Tips for people with sight loss when travelling on public transport 

Travelling independently with sight loss often requires public transport, so avoiding it as per government recommendations may not be simple for you. If walking or asking for a lift from friends or family members that you live with isn't an option for you, we have provided the following guidance to help you travel safely during this time. 


It is important to check the latest government advice on travel before making a journey.  Updates can be found on the following websites: 

GOV website for England  

Transport Scotland website

Welsh Government website

Translink Northern Ireland website


On this page

Is your journey essential? 

  • Before you travel, consider if your journey is necessary and if you can stay local
  • Try to reduce your travel. This will help keep the transport network running and allow people who need to make essential journeys to travel
  • If you feel unwell or have symptoms of Covid-19, do not travel

Plan your journey

If you must use public transport take time to plan your journey in advance. This will help to avoid problems when travelling.

  • Contact the transport providers you will be using to book assistance. Many train operators require you to reserve seats and use contactless payment
  • Travel off-peak if you can
  • If you must travel at peak times, some transport providers are accepting concessionary passes that usually are restricted to off-peak travel. Check with the transport provider before you travel
  • Timetables may vary at this time so check with transport providers for up to date information 
  • Train operators will still provide sighted guide assistance if required. Staff will use appropriate protective equipment to do this
  • If you are using Transport for London (TfL) rail or underground services and you request Turn-up-and-go assistance and staff are unable to provide the help required (for example guiding you on an escalator), TfL will arrange an accessible taxi to take you to the nearest accessible point on your journey. You can find more information on the TFL website
  • If you're travelling with a guide dog, let the operator know when you book your seats and they will ensure there is plenty of space for your dog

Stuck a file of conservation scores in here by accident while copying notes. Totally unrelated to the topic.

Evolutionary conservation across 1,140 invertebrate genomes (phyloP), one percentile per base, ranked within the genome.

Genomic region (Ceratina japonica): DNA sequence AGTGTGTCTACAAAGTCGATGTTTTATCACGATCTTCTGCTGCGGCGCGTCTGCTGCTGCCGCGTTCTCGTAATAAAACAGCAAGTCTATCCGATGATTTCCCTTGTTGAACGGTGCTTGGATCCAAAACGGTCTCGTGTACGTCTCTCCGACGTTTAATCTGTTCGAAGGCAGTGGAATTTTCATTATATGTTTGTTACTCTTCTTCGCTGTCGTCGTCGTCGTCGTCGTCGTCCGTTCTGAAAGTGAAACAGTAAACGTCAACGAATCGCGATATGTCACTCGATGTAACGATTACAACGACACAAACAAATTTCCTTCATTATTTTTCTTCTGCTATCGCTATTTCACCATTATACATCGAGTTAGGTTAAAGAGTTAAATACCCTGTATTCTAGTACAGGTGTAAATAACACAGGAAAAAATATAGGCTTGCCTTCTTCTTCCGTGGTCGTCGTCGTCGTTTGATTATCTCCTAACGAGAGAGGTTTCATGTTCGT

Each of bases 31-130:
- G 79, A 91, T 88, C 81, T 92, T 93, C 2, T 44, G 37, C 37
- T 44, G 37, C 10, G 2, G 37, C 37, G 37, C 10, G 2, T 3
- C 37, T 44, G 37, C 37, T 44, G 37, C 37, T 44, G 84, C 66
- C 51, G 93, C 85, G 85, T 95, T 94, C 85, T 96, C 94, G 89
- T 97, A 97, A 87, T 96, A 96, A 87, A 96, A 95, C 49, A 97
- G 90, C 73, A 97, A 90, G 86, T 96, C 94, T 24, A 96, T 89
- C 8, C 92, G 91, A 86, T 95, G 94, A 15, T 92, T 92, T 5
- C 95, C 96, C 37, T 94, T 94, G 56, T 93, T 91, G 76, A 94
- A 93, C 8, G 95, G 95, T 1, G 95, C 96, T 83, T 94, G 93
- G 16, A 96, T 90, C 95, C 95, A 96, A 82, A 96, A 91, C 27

• Passenger assistance for train travel can be booked 24 hours in advance (if this fits for you) on 0800 0223720 or text 60083

When you travel

  • Allow extra time for your journey
  • When possible, follow the government’s social distancing guidance from the start to the end of your journey. You can find our advice on managing social distancing here. 
  • If travelling with a guide dog, pack a bowl and some water
  • Train journeys that would usually provide refreshments are currently limited so you may want to take refreshments for your journey
  • To comply with social distancing requirements, transport providers are restricting the number of seats available on their services. Ask for assistance if you need help to find a suitable seat
  • Some bus operators have introduced rules on using specific doors to get on or off the bus
  • If you need assistance to scan your travel pass ask a member of staff for verbal guidance to locate the scanner or ask them to scan the pass for you 
  • The layout of stations may also be different. For example, there may be a one-way pedestrian system. Check before you travel
  • Taxi ranks may have been temporarily relocated at stations
  • The street and pedestrian spaces in some areas have been changed to help with social distancing.  Contact your local council if you would like more information

Face Coverings

Most passengers are required to wear a face covering when using public transport in England and Scotland. However, there are exemptions for some groups including people with sight loss who feel they would have difficulty wearing a face covering. Although face coverings are not a requirement in Wales and Northern Ireland now, check before you travel.

In Scotland, there is a requirement to wear face coverings in taxis and private hire vehicles. Across the UK some taxi operators are making this a requirement to travel. Check with the taxi operator before you travel.

  • A cloth or surgical-mask type face covering is less likely to impinge on any residual vision you have than a respirator type mask
  • Before travelling we advise that you try wearing a face covering at home or in the garden in order to gage whether or not it has a significant impact on your vision
  • The greatest risk of contracting the virus from airborne particles comes from being in close proximity to someone indoors for 15 minutes or longer. Therefore, we advise that even if you do not wear a face covering while boarding or exiting a bus or train, it would be sensible to put one on for the duration of the journey
  • If you feel that you are unable to use a face covering, due to your disability, you may wish to carry a document that identifies you as a disable person. For example; disabled persons railcard or bus pass